I don’t intend to go on an extra long polemic about this book nor actively denigrate the author for what he accomplished. Today though, we have to ask the question of what is to be done within the “field” of video game history when we talk about this work. We cannot use it uncritically for really anything. Even the fabulous blockquotes which are more or less unadulterated lack the necessary time and place for firm evaluation.
What we can say about The Ultimate History of Video Games is that it presents a thesis of a journalist who was steeped within video games. Kent focuses a lot on public and press reaction to games, some of which is even accurate. The things he was personally involved in and the events he attended shine through in interesting detail, and his great desire to see video games grow economically is the broad focus of his writing. He values certain things which are particularly valuable for game critics and sees their opinions as the truly determinant factors of whether or not something can grow to be a success, at least in the era when he was personally involved. There is great reverence for game creators, plenty of trust given to marketers, and a hierarchical view of companies which views the top (American) executive as determinative in the success of that company.
The summary of Kent is accurate, more or less. He hits on most of the central stories that broke the news all the way from Spacewar! to Dreamcast that anybody would be remiss to leave out in an expansive telling of the medium. His own personal obsessions are not reflective of a larger public base or a historical consensus. Much of the reasoning he puts behind decisions is extraordinarily flawed, limited by the amount of information that he was able to collect during the project. It is, ultimately, not a good history text.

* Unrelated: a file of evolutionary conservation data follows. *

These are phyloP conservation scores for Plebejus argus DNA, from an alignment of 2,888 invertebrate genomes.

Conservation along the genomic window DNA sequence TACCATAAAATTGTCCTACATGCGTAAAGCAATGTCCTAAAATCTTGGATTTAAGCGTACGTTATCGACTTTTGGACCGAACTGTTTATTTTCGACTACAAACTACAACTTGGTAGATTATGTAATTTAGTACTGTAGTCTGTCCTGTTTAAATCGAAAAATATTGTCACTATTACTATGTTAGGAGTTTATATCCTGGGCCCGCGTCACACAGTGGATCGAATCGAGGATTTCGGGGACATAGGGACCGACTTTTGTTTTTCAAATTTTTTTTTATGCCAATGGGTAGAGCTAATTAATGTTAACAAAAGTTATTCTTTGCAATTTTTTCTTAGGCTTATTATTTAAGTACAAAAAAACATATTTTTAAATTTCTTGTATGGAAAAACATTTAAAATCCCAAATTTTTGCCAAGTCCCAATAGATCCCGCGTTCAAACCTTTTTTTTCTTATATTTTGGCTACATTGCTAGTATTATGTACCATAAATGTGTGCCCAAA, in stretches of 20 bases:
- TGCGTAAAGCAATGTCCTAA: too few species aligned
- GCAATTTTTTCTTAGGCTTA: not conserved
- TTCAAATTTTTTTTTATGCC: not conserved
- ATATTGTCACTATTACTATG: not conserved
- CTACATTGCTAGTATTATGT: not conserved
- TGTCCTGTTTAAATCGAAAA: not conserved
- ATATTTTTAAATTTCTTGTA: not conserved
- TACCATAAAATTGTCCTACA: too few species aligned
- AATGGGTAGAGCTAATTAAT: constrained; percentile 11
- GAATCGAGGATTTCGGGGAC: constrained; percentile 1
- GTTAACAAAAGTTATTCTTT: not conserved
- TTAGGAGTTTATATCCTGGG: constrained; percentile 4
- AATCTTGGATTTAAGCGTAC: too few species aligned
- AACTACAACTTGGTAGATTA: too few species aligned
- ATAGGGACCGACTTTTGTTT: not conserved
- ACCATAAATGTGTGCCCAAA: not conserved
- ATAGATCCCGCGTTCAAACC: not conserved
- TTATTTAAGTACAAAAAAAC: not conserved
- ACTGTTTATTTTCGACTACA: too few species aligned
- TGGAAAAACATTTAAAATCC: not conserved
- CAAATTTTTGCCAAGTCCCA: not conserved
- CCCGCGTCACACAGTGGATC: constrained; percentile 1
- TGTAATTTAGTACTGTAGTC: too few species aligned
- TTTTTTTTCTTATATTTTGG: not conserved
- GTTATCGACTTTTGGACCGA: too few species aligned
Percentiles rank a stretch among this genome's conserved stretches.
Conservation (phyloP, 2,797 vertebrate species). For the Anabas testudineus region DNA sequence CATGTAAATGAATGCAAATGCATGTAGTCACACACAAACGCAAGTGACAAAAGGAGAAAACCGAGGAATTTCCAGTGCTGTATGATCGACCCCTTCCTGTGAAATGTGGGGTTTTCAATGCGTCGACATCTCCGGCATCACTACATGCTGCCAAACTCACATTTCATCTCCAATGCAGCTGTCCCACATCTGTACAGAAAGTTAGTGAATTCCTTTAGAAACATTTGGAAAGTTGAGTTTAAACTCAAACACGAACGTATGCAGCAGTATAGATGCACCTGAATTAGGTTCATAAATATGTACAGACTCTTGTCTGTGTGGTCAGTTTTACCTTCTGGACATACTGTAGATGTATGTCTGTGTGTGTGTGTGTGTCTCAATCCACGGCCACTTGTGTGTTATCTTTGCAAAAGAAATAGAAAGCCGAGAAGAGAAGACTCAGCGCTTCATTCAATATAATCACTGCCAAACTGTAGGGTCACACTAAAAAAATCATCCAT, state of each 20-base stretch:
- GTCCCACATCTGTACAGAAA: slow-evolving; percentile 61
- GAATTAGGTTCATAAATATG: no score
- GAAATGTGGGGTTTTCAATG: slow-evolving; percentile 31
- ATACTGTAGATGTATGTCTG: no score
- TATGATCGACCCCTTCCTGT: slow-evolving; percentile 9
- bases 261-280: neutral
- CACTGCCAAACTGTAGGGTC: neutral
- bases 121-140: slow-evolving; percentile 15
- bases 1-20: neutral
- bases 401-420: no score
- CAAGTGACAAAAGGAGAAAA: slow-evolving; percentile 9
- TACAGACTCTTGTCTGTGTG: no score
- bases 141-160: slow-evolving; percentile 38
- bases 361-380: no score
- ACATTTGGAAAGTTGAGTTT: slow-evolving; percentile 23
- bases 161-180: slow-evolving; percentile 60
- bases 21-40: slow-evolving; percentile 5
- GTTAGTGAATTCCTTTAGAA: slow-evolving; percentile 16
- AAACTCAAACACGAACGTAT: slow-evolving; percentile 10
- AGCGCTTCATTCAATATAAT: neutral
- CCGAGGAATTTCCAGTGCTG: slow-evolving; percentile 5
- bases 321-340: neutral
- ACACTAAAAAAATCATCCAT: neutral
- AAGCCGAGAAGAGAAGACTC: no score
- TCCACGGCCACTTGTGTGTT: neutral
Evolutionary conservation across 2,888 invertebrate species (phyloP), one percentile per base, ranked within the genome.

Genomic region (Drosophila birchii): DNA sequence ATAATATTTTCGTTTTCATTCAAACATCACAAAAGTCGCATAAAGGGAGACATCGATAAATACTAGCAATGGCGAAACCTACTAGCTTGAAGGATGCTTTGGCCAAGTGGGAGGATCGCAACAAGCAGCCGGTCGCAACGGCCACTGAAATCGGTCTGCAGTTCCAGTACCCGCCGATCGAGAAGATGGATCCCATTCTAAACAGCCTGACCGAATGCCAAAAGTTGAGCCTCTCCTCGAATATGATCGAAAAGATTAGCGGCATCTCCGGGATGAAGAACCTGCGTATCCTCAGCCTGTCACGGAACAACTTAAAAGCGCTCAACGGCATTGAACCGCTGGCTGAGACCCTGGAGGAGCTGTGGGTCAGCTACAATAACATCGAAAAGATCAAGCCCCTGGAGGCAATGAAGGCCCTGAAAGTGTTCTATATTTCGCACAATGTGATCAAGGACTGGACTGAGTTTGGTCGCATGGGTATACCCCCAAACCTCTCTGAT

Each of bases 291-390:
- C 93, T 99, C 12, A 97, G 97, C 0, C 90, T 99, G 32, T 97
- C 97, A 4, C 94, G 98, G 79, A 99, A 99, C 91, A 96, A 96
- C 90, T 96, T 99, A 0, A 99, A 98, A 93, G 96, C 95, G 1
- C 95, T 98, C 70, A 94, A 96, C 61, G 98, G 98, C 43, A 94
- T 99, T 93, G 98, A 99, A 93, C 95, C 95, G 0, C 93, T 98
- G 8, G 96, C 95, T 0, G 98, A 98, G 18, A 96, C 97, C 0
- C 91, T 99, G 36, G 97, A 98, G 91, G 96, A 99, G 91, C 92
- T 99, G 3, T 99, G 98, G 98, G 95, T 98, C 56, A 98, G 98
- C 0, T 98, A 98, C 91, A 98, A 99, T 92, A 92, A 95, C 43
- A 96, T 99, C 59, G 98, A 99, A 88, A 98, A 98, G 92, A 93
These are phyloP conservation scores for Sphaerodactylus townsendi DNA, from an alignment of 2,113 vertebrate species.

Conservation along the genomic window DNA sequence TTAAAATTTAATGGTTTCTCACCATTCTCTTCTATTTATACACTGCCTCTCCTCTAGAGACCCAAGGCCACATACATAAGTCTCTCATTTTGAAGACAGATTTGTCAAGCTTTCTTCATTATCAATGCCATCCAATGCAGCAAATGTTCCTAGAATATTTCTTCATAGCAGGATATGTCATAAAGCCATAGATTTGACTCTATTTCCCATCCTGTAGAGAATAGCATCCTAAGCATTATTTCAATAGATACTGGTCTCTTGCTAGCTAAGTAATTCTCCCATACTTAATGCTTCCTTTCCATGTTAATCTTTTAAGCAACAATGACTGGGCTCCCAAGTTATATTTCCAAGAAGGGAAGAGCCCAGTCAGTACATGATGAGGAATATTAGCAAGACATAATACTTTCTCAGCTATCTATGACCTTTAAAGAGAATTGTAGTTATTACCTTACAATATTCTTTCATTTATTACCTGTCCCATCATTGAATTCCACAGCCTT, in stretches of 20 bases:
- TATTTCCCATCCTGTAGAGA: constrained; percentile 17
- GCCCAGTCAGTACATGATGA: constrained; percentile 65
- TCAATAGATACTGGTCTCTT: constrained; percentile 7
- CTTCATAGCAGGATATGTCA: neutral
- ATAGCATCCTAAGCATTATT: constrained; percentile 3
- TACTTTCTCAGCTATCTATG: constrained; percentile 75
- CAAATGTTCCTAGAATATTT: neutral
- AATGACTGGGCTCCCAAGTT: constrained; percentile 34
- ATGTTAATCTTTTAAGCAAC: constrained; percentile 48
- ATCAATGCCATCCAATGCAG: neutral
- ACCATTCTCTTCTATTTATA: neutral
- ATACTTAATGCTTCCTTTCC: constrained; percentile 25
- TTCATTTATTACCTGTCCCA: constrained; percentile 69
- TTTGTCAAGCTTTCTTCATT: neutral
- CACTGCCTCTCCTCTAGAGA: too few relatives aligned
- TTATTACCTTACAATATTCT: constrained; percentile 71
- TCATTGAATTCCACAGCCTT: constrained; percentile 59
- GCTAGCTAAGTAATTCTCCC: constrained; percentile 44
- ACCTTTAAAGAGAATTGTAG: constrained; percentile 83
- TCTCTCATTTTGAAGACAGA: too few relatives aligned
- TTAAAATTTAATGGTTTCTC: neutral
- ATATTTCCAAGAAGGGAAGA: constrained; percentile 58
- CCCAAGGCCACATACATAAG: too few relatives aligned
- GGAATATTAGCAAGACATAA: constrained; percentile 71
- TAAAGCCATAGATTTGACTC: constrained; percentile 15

My recommendation to anybody wanting a single book solution for video game history has always been Replay: The History of Video Games by Tristan Donovan, which does a wonderful job in drawing attention to all sides of the game industry as well give better general context in and around video games. The Ultimate History of Video Games by Steven Kent is not a worthless book and it will remain important in our discourse so long as it remains popular. If you are attempting to understand video game history as a discipline, read it. If you are just looking for a good read on the subject, don’t.
(Note: This is not saying anything about Volume 2, which I have not completed but you can pick up without reading the first and is markedly better.)
This will not be my final word on the works of Kent. Despite having gone thoroughly through the research of the book in its entirety, I will be discussing more about some of the specific things that stood out to me on an upcoming episode of the Video Game Newsroom Time Machine. I’ll also be discussing how it was to read the book on a literary basis. Keep an eye out!
Thanks again to all the people who joined me during the reading: Alex Smith of They Create Worlds; Dylan Mansfield and Weiste van Bruggen of Gaming Alexandria; Nathaniel Lockhart of Memory Machine; Beka Hubbish, Bard Snagglebug, Dale Geddes, and J*Rod.